Joe Wilcox: Lunatic

We feature the work of Joe Wilcox at Betanews fairly frequently on Ye Olde Angry Mac Bastards podcast, mainly because he’s a raving lunatic, but the festering turd that he published yesterday forced me to take direct action. The headline reads Apple should ban freebees from the iPad App Store and that essentially sums up the article. Joe argues that, in order to distinguish the iPad from the iPod Touch and the iPhone, Apple should set a policy that no free applications can be offered via the iPad App Store.

Apple shouldn’t treat iPad like iPhone or iPod touch. The iPad App Store should be stocked full of premium content, meaning no freebees. It’s the right way to help establish iPad as a premium product, as something special like the Macintosh. Unfortunately, Apple has little incentive to take this right approach benefiting its developers (because they make more money), customers (because they get better quality apps) and the iPad brand (because it comes be to viewed as a more premium product).

Ok, excuse me for a second while I go stick my cock in a light socket. I need to reboot my brain. … All right I’m back. What in the everlasting fuck is wrong with Joe? Where to begin with this crapfest. First, how the fuck does “premium” equate to “paid” you gormless twat? There are many free applications in the App Store that are of exceedingly high quality. Second, where does this “iPad App Store” codswallop come from. Of course no one knows exactly what the iTunes App store will look like after the iPad is released, but it’s a damn good bet that iPhone, iPod Touch and iPad applications will be offered as part of a single store just as they are now. Moving on:

Apple’s business is about selling hardware, using software and services as differentiators. Sure, Apple sold its 10 billionth song at iTunes yesterday, but the company’s business isn’t about selling content. The content is a means to selling more high-margin hardware. From that perspective, paid apps only marginally benefit Apple. Free is better, because there can be more applications, which is good for building out the App Store/iPhone OS device platform.

This paragraph is so bizarre I can’t actually parse it. First it seems to be arguing against the very position that Joe staked out in the previous paragraph. Secondly, how does “free” mean that there will be more applications. Since it’s the developers who decide to build applications for the iDevices, the reverse would seem to be the case. I is confused. Joe babbles on for a few more paragraphs about iDevice sales numbers before presenting the meat of his thesis.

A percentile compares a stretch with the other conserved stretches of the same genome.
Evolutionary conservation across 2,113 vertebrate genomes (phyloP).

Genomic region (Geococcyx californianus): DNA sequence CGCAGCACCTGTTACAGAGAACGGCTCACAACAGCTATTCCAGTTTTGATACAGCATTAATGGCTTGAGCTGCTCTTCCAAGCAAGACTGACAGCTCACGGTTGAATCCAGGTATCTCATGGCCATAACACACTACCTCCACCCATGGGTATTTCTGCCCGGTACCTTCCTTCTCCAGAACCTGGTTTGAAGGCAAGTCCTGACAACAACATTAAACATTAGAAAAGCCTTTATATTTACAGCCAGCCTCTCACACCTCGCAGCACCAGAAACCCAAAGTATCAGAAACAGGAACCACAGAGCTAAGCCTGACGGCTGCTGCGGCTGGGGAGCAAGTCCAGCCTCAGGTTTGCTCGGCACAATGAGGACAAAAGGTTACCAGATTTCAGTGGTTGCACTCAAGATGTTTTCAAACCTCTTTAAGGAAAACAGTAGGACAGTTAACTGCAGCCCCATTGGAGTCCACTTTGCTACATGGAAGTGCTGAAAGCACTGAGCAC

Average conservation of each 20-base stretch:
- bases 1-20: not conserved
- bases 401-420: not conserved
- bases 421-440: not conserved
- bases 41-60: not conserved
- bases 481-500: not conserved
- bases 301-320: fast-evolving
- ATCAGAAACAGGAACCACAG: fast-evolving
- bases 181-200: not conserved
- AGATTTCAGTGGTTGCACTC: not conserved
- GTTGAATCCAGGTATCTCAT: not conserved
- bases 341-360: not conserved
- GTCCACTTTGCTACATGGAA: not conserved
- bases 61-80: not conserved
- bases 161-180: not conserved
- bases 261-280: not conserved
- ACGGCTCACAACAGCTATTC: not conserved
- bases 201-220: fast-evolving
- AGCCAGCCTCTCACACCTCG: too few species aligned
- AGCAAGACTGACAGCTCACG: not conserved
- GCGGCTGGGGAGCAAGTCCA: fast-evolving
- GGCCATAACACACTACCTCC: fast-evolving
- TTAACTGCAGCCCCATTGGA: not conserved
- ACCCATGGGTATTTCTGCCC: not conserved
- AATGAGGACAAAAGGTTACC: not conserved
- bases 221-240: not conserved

If three-quarters of the apps are paid ones already, why not 100 percent on iPad? Sure some people will balk, but, hell, they’re the early adopters paying somewhere between $499 and $829 for iPad. What should they expect? It’s a new product category for Apple and one where competitors have repeatedly failed. If Apple is going to try and breakthrough with tablets, why not freshen the approach: Make the product even more chic by making it more exclusive — even at $499. Paid apps, and only paid apps, is one way to do it.

All I can say here is that Joe Wilcox has about as much understanding of consumer psychology as Robbie The Robot, perhaps less. Allowing only paid applications on the iPad won’t make it “chic,” it will make it the worst product failure since The Angry Drunk’s Whiskey and Sex Toy Kit for Toddlers. Joe continues to rehash this same point for a few paragraphs until he delivers this zinger:

Apple’s risk is low, from my perspective, although company execs might balk at any strategy that could hurt early iPad sales. The people who are going to buy have already decided to do so. According to a report released today by AdMob, 16 percent of iPhone users and 24 percent of iPod touch users plan to buy an iPad within six months.

Apple’s risk is low”. For the love of Satan someone please get me a supply of whatever drugs Joe is taking. Apple’s risk is the howls of rage from both developers and consumers, Not to mention the tech media. Apple’s risk is the complete and utter flop of the iPad when the “competition” trumpets the “fact” that you can’t get free applications for it. Sweet Mephistopheles we had a day long debate on Twitter yesterday about how to get users to pay anything for iPad applications; now you want to enforce no free apps. Seriously, is Wilcox on Benzedrine?

Hat tip to my favorite font of facial-hair, Jim Dalrymple at The Loop.